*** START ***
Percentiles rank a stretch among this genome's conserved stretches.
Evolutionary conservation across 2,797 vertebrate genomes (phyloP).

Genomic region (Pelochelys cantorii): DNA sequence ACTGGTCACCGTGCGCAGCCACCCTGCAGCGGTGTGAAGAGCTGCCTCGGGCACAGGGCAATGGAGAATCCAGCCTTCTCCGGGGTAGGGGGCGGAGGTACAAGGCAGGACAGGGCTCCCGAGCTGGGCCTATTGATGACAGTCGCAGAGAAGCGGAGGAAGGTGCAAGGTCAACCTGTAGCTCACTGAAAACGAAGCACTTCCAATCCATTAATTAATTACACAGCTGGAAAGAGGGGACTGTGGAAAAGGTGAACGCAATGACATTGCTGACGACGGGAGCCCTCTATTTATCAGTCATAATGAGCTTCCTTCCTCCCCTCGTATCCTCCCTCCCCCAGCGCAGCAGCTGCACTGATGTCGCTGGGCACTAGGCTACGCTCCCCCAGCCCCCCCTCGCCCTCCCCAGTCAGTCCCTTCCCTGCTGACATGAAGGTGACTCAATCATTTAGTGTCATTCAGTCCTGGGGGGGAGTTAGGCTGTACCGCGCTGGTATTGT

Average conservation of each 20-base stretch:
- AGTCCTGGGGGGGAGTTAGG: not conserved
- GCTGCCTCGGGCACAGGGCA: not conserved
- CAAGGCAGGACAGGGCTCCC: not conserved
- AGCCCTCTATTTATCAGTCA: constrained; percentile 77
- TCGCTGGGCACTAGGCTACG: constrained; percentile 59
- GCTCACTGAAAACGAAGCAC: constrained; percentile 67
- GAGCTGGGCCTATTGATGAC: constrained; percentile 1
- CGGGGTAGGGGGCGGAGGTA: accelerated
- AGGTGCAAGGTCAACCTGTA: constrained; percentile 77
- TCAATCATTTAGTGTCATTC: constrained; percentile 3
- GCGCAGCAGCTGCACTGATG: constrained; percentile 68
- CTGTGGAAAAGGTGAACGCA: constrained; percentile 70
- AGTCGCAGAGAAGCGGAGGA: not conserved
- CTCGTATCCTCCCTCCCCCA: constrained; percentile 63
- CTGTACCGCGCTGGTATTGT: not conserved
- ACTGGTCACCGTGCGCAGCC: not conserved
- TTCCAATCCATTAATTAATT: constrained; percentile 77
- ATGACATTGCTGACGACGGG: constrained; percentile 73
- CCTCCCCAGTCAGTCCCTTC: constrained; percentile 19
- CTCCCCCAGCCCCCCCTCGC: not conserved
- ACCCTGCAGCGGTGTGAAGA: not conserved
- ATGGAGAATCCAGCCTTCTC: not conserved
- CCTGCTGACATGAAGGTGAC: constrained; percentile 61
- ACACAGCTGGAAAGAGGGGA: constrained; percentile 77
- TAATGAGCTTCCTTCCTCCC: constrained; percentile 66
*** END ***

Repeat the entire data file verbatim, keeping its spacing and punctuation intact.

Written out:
Percentiles rank a stretch among this genome's conserved stretches.
Evolutionary conservation across 2,797 vertebrate genomes (phyloP).

Genomic region (Pelochelys cantorii): DNA sequence ACTGGTCACCGTGCGCAGCCACCCTGCAGCGGTGTGAAGAGCTGCCTCGGGCACAGGGCAATGGAGAATCCAGCCTTCTCCGGGGTAGGGGGCGGAGGTACAAGGCAGGACAGGGCTCCCGAGCTGGGCCTATTGATGACAGTCGCAGAGAAGCGGAGGAAGGTGCAAGGTCAACCTGTAGCTCACTGAAAACGAAGCACTTCCAATCCATTAATTAATTACACAGCTGGAAAGAGGGGACTGTGGAAAAGGTGAACGCAATGACATTGCTGACGACGGGAGCCCTCTATTTATCAGTCATAATGAGCTTCCTTCCTCCCCTCGTATCCTCCCTCCCCCAGCGCAGCAGCTGCACTGATGTCGCTGGGCACTAGGCTACGCTCCCCCAGCCCCCCCTCGCCCTCCCCAGTCAGTCCCTTCCCTGCTGACATGAAGGTGACTCAATCATTTAGTGTCATTCAGTCCTGGGGGGGAGTTAGGCTGTACCGCGCTGGTATTGT

Average conservation of each 20-base stretch:
- AGTCCTGGGGGGGAGTTAGG: not conserved
- GCTGCCTCGGGCACAGGGCA: not conserved
- CAAGGCAGGACAGGGCTCCC: not conserved
- AGCCCTCTATTTATCAGTCA: constrained; percentile 77
- TCGCTGGGCACTAGGCTACG: constrained; percentile 59
- GCTCACTGAAAACGAAGCAC: constrained; percentile 67
- GAGCTGGGCCTATTGATGAC: constrained; percentile 1
- CGGGGTAGGGGGCGGAGGTA: accelerated
- AGGTGCAAGGTCAACCTGTA: constrained; percentile 77
- TCAATCATTTAGTGTCATTC: constrained; percentile 3
- GCGCAGCAGCTGCACTGATG: constrained; percentile 68
- CTGTGGAAAAGGTGAACGCA: constrained; percentile 70
- AGTCGCAGAGAAGCGGAGGA: not conserved
- CTCGTATCCTCCCTCCCCCA: constrained; percentile 63
- CTGTACCGCGCTGGTATTGT: not conserved
- ACTGGTCACCGTGCGCAGCC: not conserved
- TTCCAATCCATTAATTAATT: constrained; percentile 77
- ATGACATTGCTGACGACGGG: constrained; percentile 73
- CCTCCCCAGTCAGTCCCTTC: constrained; percentile 19
- CTCCCCCAGCCCCCCCTCGC: not conserved
- ACCCTGCAGCGGTGTGAAGA: not conserved
- ATGGAGAATCCAGCCTTCTC: not conserved
- CCTGCTGACATGAAGGTGAC: constrained; percentile 61
- ACACAGCTGGAAAGAGGGGA: constrained; percentile 77
- TAATGAGCTTCCTTCCTCCC: constrained; percentile 66